For example, if you’re planning to have a baby in the next year, consider updating your health insurance plan to one with higher monthly payments and a lower deductible since you know you’ll hit your deductible early with hospital bills. If you’re the primary breadwinner in the family, a financial audit is also an excellent reminder to look into life insurance. 

Personal Finance Pro Tip #6: Save for an Emergency

You can’t predict life’s twists and turns, but you can prepare for it. Experts recommend having enough savings for about six months’ worth of expenses. If that sounds like a lot to build up, start small. Transfer a set percentage of your paycheck into savings each month. Even $10 each week will add up and could be crucial if financial disaster strikes.

Personal Finance Pro Tip #7: Review Your Investment & Retirement Plans

Making sure you have a diversified portfolio is key to long-term financial success. If you’re just starting out, talk to a financial advisor about investing in the stock market or alternative investment vehicles like Prosper. And make sure you’re also personally investing in your future by creating or adding to your 401(k) or retirement savings plan each month.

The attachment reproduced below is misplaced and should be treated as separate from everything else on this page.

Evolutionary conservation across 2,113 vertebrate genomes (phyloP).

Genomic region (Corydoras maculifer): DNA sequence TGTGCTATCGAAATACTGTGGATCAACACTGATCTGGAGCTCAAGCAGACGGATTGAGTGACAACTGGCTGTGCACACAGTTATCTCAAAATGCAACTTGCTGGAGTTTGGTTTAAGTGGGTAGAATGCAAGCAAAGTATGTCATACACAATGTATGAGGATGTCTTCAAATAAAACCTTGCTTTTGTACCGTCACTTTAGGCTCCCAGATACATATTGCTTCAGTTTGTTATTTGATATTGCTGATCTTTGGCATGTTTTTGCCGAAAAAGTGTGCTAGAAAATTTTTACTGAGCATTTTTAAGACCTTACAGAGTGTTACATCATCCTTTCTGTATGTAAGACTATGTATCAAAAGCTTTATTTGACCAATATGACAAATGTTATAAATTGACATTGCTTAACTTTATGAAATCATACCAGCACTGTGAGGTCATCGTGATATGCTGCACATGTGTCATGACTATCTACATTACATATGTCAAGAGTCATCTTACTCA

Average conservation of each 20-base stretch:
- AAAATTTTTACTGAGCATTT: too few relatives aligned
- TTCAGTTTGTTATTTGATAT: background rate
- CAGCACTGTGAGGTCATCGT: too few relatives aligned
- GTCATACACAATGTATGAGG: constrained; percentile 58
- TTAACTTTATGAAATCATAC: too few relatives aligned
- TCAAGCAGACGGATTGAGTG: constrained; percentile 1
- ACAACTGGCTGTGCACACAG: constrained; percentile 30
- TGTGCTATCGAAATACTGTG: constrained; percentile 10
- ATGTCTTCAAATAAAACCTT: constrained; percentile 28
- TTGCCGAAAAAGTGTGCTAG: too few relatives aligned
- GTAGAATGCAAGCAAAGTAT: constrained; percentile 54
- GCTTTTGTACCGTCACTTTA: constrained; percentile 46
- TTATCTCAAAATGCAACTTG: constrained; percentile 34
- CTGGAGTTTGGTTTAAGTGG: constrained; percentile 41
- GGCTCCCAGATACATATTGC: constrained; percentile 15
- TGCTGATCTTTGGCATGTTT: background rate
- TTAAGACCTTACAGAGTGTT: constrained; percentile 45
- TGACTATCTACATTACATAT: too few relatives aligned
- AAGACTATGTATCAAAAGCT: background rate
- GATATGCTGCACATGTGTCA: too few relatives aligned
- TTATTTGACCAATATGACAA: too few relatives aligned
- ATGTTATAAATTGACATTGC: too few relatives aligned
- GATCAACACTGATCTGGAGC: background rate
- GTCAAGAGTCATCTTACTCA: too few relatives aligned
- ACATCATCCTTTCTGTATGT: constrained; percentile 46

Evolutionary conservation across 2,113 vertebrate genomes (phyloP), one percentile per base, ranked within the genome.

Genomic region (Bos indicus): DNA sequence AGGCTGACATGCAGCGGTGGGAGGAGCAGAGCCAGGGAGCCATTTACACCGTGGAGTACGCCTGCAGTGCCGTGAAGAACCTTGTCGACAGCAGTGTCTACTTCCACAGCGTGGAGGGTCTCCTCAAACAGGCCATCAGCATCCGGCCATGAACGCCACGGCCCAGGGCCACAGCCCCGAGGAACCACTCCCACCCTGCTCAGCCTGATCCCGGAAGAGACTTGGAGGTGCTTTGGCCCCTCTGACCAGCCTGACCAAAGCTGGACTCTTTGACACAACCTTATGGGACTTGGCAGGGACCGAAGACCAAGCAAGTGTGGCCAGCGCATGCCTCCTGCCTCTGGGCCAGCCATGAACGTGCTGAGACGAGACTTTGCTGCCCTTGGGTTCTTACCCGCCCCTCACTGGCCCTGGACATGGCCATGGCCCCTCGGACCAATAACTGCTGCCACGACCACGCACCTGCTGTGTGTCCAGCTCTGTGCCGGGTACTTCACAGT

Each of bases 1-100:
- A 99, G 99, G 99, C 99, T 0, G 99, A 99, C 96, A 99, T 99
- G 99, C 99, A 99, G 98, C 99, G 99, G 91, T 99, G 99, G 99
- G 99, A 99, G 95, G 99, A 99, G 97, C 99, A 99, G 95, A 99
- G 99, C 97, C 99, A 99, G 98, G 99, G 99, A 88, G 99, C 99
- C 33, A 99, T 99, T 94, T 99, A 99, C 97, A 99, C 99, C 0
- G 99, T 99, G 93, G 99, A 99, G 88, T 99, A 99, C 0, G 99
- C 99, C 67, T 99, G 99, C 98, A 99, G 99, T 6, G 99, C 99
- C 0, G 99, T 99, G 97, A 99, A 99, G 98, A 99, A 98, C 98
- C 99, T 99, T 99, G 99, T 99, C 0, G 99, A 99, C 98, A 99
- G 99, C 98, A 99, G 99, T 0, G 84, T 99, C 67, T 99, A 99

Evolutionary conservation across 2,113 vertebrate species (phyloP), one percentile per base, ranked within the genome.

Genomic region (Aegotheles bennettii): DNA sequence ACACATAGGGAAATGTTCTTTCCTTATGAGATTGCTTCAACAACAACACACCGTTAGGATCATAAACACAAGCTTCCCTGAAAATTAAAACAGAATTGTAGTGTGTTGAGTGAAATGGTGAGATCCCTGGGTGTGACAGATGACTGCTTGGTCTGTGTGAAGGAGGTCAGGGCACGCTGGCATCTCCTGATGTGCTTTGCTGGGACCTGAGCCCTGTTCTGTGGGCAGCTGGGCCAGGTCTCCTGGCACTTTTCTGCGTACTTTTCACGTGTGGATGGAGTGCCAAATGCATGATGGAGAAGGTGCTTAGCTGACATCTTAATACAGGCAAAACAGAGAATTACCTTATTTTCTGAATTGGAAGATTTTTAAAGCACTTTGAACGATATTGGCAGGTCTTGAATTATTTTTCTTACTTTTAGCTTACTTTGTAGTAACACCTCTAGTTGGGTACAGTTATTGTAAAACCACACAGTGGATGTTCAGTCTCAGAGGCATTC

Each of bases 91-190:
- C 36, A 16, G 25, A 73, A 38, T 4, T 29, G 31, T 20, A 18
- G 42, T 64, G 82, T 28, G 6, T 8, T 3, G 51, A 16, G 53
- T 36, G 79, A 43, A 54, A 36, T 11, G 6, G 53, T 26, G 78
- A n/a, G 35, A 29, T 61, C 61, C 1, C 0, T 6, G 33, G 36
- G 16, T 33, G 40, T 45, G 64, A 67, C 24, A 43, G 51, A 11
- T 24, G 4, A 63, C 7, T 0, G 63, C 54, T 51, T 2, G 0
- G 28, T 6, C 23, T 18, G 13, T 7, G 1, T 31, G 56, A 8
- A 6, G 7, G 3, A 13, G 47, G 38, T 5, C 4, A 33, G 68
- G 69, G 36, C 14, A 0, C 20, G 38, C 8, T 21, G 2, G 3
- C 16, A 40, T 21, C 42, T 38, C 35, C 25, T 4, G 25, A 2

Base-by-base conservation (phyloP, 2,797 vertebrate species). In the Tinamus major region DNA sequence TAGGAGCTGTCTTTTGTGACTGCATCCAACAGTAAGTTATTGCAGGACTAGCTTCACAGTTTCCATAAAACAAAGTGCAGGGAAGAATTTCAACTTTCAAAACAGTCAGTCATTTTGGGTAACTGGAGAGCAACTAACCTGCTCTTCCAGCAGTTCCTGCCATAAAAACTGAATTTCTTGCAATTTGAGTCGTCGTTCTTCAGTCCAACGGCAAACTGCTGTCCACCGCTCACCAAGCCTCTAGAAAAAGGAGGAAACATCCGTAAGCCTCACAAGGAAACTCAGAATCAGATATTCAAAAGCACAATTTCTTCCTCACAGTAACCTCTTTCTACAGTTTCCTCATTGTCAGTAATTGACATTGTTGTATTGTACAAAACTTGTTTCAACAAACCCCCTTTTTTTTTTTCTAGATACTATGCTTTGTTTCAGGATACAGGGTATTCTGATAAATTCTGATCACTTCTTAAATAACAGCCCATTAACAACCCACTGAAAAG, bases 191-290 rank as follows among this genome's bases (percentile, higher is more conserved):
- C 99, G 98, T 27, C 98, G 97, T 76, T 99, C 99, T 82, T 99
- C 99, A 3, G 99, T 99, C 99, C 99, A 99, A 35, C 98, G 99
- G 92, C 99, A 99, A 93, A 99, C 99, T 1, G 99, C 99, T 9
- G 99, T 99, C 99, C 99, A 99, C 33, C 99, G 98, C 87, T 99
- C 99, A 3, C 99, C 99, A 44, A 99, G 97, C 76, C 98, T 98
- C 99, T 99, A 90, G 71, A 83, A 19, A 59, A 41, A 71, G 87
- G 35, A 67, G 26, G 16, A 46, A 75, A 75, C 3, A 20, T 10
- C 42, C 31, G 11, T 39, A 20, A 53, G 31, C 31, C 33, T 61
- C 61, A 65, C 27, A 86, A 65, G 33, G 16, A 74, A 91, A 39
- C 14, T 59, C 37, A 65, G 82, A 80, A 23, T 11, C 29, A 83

As you get older, consider shifting your investments, so a higher percentage of your money is invested in less volatile vehicles like bonds instead of stocks. That ensures that the closer you are to needing your money, the more stable it will be. 

Personal Finance Pro Tip #8: Allow an Occasional Splurge

It goes without saying that spending too much on nonessential things can set you back. However, it’s unrealistic to cut out extra spending entirely. 

Think of it like dieting—if you’re too strict with yourself, you’ll end up feeling deprived and eventually binge in an unhealthy way. The same is true with your finances. If you find the right balance of saving and spending, you’ll be happier with where you stand financially—now and 20 years from now. By giving yourself a financial check up regularly, you’ll know if you’re on track to meet your goals or if you need to make adjustments. 

All personal loans made by WebBank.